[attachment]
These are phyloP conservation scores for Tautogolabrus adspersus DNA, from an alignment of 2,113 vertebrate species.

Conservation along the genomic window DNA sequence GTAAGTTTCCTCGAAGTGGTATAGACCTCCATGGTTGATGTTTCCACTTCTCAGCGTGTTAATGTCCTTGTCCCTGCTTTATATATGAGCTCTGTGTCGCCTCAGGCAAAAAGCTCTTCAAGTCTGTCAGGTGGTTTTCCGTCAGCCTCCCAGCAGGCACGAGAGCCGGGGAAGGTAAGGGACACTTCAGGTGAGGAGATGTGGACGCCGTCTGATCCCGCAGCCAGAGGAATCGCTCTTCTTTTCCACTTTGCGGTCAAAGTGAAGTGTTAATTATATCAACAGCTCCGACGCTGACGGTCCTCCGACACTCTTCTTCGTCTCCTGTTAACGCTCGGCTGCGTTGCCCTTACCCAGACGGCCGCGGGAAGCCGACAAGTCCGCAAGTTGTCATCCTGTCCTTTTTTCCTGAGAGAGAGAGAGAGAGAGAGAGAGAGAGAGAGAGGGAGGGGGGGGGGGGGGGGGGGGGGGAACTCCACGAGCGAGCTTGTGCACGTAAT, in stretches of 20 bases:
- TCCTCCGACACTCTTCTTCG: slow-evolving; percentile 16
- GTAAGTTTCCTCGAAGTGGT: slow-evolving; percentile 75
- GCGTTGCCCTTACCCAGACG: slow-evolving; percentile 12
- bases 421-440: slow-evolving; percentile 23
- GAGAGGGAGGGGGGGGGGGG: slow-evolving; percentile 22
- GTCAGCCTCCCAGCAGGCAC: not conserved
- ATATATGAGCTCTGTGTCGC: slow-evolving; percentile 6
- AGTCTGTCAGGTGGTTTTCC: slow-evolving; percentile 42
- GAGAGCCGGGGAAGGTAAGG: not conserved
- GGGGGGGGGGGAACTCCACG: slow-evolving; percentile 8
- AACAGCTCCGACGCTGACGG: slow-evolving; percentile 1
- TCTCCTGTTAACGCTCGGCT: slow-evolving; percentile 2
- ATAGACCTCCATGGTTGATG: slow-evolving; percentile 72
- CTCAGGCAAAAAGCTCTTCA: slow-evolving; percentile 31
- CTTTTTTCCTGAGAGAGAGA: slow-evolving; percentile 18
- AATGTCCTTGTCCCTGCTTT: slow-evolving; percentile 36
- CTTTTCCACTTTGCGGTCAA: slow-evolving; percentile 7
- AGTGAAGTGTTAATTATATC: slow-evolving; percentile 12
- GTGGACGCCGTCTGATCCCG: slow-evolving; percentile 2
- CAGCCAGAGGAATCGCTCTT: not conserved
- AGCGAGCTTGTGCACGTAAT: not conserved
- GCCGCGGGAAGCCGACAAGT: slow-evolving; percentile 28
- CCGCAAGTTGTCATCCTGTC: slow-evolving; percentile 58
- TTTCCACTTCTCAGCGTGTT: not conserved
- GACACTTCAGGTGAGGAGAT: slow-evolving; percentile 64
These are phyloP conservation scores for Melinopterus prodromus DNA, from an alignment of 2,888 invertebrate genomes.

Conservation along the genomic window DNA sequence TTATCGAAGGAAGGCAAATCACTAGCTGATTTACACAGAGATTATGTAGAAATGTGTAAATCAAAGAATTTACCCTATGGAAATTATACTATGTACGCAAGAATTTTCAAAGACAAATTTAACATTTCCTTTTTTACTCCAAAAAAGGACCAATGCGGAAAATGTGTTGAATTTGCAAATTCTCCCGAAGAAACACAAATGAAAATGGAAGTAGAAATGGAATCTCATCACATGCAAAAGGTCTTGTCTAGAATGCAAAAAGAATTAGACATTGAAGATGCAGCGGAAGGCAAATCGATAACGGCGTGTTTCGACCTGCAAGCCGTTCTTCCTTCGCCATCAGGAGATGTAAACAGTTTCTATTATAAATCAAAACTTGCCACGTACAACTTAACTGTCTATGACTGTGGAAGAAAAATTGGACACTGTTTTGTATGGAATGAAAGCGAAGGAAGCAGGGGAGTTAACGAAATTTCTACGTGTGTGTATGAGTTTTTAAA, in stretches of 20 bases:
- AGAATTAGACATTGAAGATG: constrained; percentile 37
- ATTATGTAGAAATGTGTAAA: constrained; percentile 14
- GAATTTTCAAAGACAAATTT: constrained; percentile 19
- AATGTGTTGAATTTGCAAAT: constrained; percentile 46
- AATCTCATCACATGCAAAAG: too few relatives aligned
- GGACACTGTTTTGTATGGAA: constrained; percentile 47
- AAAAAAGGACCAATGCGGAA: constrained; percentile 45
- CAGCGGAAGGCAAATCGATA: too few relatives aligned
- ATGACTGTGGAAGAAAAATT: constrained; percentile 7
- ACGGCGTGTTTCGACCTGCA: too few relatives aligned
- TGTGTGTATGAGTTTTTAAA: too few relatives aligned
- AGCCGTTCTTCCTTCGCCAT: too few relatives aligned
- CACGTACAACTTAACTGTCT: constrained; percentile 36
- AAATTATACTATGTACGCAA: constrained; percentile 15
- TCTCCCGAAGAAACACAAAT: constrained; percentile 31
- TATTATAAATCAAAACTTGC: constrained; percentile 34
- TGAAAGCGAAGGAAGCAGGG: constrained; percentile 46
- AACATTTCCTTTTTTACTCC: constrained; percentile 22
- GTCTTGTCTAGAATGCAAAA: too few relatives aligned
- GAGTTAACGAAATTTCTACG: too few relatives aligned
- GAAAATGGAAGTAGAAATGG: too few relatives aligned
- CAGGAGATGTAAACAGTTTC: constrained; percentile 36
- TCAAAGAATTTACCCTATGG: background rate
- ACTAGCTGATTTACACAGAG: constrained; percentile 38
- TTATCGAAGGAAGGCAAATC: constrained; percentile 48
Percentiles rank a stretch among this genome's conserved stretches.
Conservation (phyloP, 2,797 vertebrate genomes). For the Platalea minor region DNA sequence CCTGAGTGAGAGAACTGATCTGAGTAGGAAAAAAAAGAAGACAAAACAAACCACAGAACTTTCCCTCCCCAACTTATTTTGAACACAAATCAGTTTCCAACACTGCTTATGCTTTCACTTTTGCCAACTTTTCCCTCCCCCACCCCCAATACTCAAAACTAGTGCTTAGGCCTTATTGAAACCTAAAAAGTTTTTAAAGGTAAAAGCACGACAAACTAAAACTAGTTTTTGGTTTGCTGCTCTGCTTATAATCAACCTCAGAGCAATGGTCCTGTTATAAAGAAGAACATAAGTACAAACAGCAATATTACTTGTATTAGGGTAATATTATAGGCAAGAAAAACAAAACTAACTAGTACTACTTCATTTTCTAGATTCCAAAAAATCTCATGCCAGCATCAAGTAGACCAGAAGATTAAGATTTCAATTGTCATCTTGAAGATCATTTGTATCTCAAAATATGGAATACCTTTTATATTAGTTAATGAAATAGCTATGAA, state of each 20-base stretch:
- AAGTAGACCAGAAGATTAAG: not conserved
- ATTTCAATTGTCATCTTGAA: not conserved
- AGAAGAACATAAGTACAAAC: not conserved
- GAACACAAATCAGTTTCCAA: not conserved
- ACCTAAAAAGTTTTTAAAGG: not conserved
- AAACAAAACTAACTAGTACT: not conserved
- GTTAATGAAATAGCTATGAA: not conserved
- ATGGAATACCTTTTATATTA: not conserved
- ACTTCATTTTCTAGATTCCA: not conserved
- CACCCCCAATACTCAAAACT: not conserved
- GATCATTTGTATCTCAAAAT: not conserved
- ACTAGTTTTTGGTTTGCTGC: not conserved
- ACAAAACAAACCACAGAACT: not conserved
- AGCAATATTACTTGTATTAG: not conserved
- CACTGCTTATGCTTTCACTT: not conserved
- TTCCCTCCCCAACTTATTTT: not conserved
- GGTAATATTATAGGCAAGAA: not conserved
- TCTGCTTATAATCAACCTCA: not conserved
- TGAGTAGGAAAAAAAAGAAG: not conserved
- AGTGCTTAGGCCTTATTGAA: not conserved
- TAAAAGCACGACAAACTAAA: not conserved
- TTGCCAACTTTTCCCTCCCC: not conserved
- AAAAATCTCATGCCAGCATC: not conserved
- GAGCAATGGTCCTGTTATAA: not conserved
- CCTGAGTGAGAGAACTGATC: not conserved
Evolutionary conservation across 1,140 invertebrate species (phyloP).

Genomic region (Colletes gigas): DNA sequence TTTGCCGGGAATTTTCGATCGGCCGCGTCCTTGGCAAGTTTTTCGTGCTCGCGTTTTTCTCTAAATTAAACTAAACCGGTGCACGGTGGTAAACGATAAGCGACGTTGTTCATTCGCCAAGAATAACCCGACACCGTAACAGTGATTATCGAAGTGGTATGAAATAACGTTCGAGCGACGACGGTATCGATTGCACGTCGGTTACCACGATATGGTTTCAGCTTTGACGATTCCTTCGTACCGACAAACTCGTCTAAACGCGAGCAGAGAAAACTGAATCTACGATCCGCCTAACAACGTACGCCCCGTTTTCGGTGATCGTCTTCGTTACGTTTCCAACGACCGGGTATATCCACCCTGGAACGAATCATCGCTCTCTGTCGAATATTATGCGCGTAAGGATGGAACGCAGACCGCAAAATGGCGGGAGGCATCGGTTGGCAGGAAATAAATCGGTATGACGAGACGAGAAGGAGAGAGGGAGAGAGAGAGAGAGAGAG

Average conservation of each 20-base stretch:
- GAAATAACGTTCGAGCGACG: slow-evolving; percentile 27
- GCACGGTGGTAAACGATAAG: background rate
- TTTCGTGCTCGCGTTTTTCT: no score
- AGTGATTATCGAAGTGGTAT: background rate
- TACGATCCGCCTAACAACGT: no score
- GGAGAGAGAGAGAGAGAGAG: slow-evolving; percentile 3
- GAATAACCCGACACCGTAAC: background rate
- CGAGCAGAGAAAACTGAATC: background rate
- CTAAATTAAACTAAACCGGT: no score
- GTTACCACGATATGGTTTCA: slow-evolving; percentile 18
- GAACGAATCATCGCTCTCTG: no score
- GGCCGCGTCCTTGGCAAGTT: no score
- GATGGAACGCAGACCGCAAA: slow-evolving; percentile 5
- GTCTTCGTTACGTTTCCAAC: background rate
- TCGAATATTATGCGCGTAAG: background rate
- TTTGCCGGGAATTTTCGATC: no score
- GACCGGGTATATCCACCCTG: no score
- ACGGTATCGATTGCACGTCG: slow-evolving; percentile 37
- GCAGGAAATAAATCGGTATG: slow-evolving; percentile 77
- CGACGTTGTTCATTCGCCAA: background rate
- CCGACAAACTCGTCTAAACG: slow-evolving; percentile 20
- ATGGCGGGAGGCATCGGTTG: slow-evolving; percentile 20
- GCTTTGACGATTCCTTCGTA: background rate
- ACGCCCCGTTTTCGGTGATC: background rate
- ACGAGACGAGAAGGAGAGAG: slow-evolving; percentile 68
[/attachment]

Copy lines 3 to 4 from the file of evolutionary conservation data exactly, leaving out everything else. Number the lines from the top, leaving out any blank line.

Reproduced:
- TCCTCCGACACTCTTCTTCG: slow-evolving; percentile 16
- GTAAGTTTCCTCGAAGTGGT: slow-evolving; percentile 75